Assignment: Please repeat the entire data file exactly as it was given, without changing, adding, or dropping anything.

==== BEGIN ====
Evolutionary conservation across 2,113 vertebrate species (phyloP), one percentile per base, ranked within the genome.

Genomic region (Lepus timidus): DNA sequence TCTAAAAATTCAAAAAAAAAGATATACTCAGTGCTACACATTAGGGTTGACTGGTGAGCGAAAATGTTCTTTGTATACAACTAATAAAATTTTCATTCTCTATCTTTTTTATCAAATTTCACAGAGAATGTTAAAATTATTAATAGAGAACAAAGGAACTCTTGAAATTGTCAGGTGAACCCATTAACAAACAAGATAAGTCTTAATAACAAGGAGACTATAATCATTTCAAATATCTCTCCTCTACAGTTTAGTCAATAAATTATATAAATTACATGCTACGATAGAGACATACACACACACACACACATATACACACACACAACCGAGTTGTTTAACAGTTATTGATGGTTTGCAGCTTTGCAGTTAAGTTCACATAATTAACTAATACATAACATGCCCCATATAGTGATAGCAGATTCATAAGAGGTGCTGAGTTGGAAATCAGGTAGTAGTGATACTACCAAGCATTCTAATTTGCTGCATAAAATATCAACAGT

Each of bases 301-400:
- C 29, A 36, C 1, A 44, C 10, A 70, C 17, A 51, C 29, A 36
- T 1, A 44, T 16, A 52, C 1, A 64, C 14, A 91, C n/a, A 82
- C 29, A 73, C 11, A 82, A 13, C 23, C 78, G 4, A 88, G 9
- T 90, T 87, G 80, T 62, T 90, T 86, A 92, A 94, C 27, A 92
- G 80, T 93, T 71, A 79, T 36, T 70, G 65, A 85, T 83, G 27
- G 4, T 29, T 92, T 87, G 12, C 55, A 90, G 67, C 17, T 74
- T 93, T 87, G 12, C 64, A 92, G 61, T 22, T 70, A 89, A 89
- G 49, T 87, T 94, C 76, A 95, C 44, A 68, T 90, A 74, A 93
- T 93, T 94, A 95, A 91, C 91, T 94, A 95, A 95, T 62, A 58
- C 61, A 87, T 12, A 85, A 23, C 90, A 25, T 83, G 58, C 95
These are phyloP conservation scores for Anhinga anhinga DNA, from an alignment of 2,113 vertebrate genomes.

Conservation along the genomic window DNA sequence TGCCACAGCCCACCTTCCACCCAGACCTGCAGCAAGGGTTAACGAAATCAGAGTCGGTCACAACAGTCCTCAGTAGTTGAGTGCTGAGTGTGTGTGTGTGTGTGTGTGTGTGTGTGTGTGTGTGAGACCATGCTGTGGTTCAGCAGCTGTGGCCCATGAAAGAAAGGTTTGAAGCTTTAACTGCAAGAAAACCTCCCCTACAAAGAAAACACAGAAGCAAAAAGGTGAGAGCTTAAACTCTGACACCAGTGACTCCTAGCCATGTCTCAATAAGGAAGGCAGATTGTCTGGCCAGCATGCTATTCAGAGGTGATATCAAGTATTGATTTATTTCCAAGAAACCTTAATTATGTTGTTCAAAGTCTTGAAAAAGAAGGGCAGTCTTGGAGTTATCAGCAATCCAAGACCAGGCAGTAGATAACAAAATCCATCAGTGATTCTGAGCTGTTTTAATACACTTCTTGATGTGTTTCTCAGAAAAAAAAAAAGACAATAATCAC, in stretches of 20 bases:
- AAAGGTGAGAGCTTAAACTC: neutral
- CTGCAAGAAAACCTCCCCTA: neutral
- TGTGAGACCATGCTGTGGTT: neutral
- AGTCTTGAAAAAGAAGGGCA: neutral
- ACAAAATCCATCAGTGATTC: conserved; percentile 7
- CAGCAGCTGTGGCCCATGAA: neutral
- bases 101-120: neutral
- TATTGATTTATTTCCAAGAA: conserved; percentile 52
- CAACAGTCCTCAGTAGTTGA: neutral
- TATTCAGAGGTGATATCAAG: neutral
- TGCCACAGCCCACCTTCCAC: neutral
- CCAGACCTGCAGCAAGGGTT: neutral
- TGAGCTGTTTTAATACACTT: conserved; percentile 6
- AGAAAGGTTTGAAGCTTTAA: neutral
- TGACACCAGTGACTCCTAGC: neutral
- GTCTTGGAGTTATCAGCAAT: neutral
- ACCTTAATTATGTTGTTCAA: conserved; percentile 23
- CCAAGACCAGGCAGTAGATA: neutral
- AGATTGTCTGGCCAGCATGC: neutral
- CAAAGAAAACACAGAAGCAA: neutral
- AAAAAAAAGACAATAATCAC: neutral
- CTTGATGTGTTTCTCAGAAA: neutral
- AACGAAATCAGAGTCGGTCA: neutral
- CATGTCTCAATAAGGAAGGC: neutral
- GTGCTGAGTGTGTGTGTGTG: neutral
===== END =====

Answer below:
Evolutionary conservation across 2,113 vertebrate species (phyloP), one percentile per base, ranked within the genome.

Genomic region (Lepus timidus): DNA sequence TCTAAAAATTCAAAAAAAAAGATATACTCAGTGCTACACATTAGGGTTGACTGGTGAGCGAAAATGTTCTTTGTATACAACTAATAAAATTTTCATTCTCTATCTTTTTTATCAAATTTCACAGAGAATGTTAAAATTATTAATAGAGAACAAAGGAACTCTTGAAATTGTCAGGTGAACCCATTAACAAACAAGATAAGTCTTAATAACAAGGAGACTATAATCATTTCAAATATCTCTCCTCTACAGTTTAGTCAATAAATTATATAAATTACATGCTACGATAGAGACATACACACACACACACACATATACACACACACAACCGAGTTGTTTAACAGTTATTGATGGTTTGCAGCTTTGCAGTTAAGTTCACATAATTAACTAATACATAACATGCCCCATATAGTGATAGCAGATTCATAAGAGGTGCTGAGTTGGAAATCAGGTAGTAGTGATACTACCAAGCATTCTAATTTGCTGCATAAAATATCAACAGT

Each of bases 301-400:
- C 29, A 36, C 1, A 44, C 10, A 70, C 17, A 51, C 29, A 36
- T 1, A 44, T 16, A 52, C 1, A 64, C 14, A 91, C n/a, A 82
- C 29, A 73, C 11, A 82, A 13, C 23, C 78, G 4, A 88, G 9
- T 90, T 87, G 80, T 62, T 90, T 86, A 92, A 94, C 27, A 92
- G 80, T 93, T 71, A 79, T 36, T 70, G 65, A 85, T 83, G 27
- G 4, T 29, T 92, T 87, G 12, C 55, A 90, G 67, C 17, T 74
- T 93, T 87, G 12, C 64, A 92, G 61, T 22, T 70, A 89, A 89
- G 49, T 87, T 94, C 76, A 95, C 44, A 68, T 90, A 74, A 93
- T 93, T 94, A 95, A 91, C 91, T 94, A 95, A 95, T 62, A 58
- C 61, A 87, T 12, A 85, A 23, C 90, A 25, T 83, G 58, C 95
These are phyloP conservation scores for Anhinga anhinga DNA, from an alignment of 2,113 vertebrate genomes.

Conservation along the genomic window DNA sequence TGCCACAGCCCACCTTCCACCCAGACCTGCAGCAAGGGTTAACGAAATCAGAGTCGGTCACAACAGTCCTCAGTAGTTGAGTGCTGAGTGTGTGTGTGTGTGTGTGTGTGTGTGTGTGTGTGTGAGACCATGCTGTGGTTCAGCAGCTGTGGCCCATGAAAGAAAGGTTTGAAGCTTTAACTGCAAGAAAACCTCCCCTACAAAGAAAACACAGAAGCAAAAAGGTGAGAGCTTAAACTCTGACACCAGTGACTCCTAGCCATGTCTCAATAAGGAAGGCAGATTGTCTGGCCAGCATGCTATTCAGAGGTGATATCAAGTATTGATTTATTTCCAAGAAACCTTAATTATGTTGTTCAAAGTCTTGAAAAAGAAGGGCAGTCTTGGAGTTATCAGCAATCCAAGACCAGGCAGTAGATAACAAAATCCATCAGTGATTCTGAGCTGTTTTAATACACTTCTTGATGTGTTTCTCAGAAAAAAAAAAAGACAATAATCAC, in stretches of 20 bases:
- AAAGGTGAGAGCTTAAACTC: neutral
- CTGCAAGAAAACCTCCCCTA: neutral
- TGTGAGACCATGCTGTGGTT: neutral
- AGTCTTGAAAAAGAAGGGCA: neutral
- ACAAAATCCATCAGTGATTC: conserved; percentile 7
- CAGCAGCTGTGGCCCATGAA: neutral
- bases 101-120: neutral
- TATTGATTTATTTCCAAGAA: conserved; percentile 52
- CAACAGTCCTCAGTAGTTGA: neutral
- TATTCAGAGGTGATATCAAG: neutral
- TGCCACAGCCCACCTTCCAC: neutral
- CCAGACCTGCAGCAAGGGTT: neutral
- TGAGCTGTTTTAATACACTT: conserved; percentile 6
- AGAAAGGTTTGAAGCTTTAA: neutral
- TGACACCAGTGACTCCTAGC: neutral
- GTCTTGGAGTTATCAGCAAT: neutral
- ACCTTAATTATGTTGTTCAA: conserved; percentile 23
- CCAAGACCAGGCAGTAGATA: neutral
- AGATTGTCTGGCCAGCATGC: neutral
- CAAAGAAAACACAGAAGCAA: neutral
- AAAAAAAAGACAATAATCAC: neutral
- CTTGATGTGTTTCTCAGAAA: neutral
- AACGAAATCAGAGTCGGTCA: neutral
- CATGTCTCAATAAGGAAGGC: neutral
- GTGCTGAGTGTGTGTGTGTG: neutral